Monday, August 26, 2013

Young Women Gave Us the Right to Vote

Women's Suffrage Monument in the Rotunda 

Ninety-three years ago today, women in American finally won the right to vote.  On August 26, 1920, the Nineteenth Amendment to the United States Constitution became law and declared "The right of citizens of the United States to vote shall not be denied or abridged by the United States or by any state on account of sex."  To date, the Equal Rights Amendment has not passed, so the Nineteenth Amendment is the only Constitutional protection explicitly including the term "sex."

The fight for women's right to vote began in 1848 when Elizabeth Cady Stanton and Lucretia Mott organized the Seneca Falls Convention.  However, it took 72 years of activism to successfully achieve suffrage.  Young women such as Alice Paul and Lucy Burns carried the torch that Elizabeth Cady Stanton, Lucretia Mott, and Susan B. Anthony first lit.

Alice Paul and Lucy Burns were American students who met in London while protesting with the Pankhursts, Britain's suffrage movement.  They were inspired by the militant tactics of the Pankhursts which included mass public protesting.  Upon returning to the United States, they joined the National American Woman Suffrage Association (NAWSA).  NAWSA was using traditional lobbying methods to advocate for suffrage.  Alice and Lucy thought these strategies were ineffective, so split and formed the National Woman's Party (NWP).

If you pass by the White House today, seeing protestors in front of it is a common sight.  However, the first political organization in the United States to picket the White House was the NWP, founded by young Alice Paul.  The NWP still exists today and you can become a member!

The women picketing the White House used nonviolence, and stood for hours in the cold, well dressed, holding banners with political messages.  At first President Wilson tolerated them, but not once the nation moved into World War I. Alice, Lucy, and the young women leaders of the NWP decided to still picket even through the country was at war.  Not much later, the suffragists were arrested on the bogus grounds of obstructing traffic.

The women were sent to the Occoquan Workhouse where they were treated poorly as common criminals.  The prisoners, including Alice and Lucy, went on extended hunger strikes.  They were violently force fed, with tubes painfully shoved down their throats.  Once the public learned of this brutality, Wilson had no choice but to support suffrage.  While not entirely historically accurate, a recommended film to learn more about this is Iron Jawed Angels featuring Hillary Swank.  You can also visit the Sewall-Belmont House & Museum in DC or the Alice Paul Institute in New Jersey to learn more about Alice Paul.

Thanks to the sacrifice of young women activists such as Alice Paul and Lucy Burns, YOU can vote! Women in America have only been able to vote for less than 100 years, so use your right and vote in all elections, from municipal to presidential.  Women voters make or break candidates.  In every presidential election since 1980, a gender gap has been apparent.  In 2012, women voters favored the successful candidate Barack Obama ten percentage points over Mitt Romney.  Women in the United States are 51% of the population, 53% of voters, but hold less than 20% of elected offices in America.  Let's change those statistics.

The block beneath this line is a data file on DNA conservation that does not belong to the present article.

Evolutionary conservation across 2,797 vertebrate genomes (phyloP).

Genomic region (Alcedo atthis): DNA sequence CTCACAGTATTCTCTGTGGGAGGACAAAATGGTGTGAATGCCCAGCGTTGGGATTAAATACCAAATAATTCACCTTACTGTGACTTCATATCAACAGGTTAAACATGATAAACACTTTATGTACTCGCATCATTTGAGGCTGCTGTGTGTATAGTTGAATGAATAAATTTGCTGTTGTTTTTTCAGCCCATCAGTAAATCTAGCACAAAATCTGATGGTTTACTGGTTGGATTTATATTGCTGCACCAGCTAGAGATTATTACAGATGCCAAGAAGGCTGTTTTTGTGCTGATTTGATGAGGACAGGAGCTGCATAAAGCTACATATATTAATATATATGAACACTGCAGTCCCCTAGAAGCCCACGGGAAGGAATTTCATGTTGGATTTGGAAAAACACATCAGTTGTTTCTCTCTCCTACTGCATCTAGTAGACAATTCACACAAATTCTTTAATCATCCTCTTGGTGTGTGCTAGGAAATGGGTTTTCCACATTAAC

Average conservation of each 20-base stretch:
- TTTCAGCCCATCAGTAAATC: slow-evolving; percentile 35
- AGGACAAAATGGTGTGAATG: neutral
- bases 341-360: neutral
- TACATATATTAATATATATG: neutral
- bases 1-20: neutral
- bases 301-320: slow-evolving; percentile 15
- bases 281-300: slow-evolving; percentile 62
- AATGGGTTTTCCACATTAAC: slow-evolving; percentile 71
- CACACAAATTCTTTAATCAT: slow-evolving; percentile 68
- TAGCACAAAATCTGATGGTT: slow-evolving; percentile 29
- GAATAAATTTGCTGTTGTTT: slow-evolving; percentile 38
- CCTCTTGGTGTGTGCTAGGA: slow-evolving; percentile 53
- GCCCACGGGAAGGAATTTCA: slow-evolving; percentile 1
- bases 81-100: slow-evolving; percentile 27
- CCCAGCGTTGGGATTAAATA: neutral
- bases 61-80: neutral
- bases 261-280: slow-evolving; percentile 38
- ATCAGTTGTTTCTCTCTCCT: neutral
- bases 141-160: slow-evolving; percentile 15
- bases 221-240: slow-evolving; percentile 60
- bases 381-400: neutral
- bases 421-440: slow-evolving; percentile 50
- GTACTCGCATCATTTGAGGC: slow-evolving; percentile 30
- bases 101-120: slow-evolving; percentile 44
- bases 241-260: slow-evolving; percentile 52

Alice Paul was 35 years old when the Nineteenth Amendment passed.  Alice and Lucy are role models to show us you do not need to wait until you finish school or have decades of experience to start changing your country and the world.  The fight for women's equality is not complete.  What torch will our generation carry?  The movement begins today!

Thursday, August 22, 2013

So You Want to Be an Adjunct Professor?

Last year, I had the great honor to become an adjunct professor at American University and Trinity Washington University.  This semester, I am excited to teach "Gender, Power, and Politics" at American University and "Women and Leadership" at Trinity Washington University.  So what exactly is an adjunct professor and how do you become one? 

From an undergraduate student's perspective, they generally don't know the difference between full time or adjunct faculty members.  Basically, an adjunct professor is a part-time professor who is not on the tenure track.  You don't necessarily have to have a PhD. You are hired to teach a certain class for one semester, and are not necessarily guaranteed future employment. You generally do not receive benefits and most adjuncts are paid less than $5,000 per class.  For all the hours you spend teaching, grading, planning, and doing office hours, this is a job you do for the love of it rather than for money.  However, the adjuncts at American University recently unionized, so I am excited to learn more about the potential professional development opportunities and pay increases I can receive.  As universities and colleges nationwide are experiencing budget cuts, more and more school are hiring adjuncts, so more teaching opportunities exist for your taking.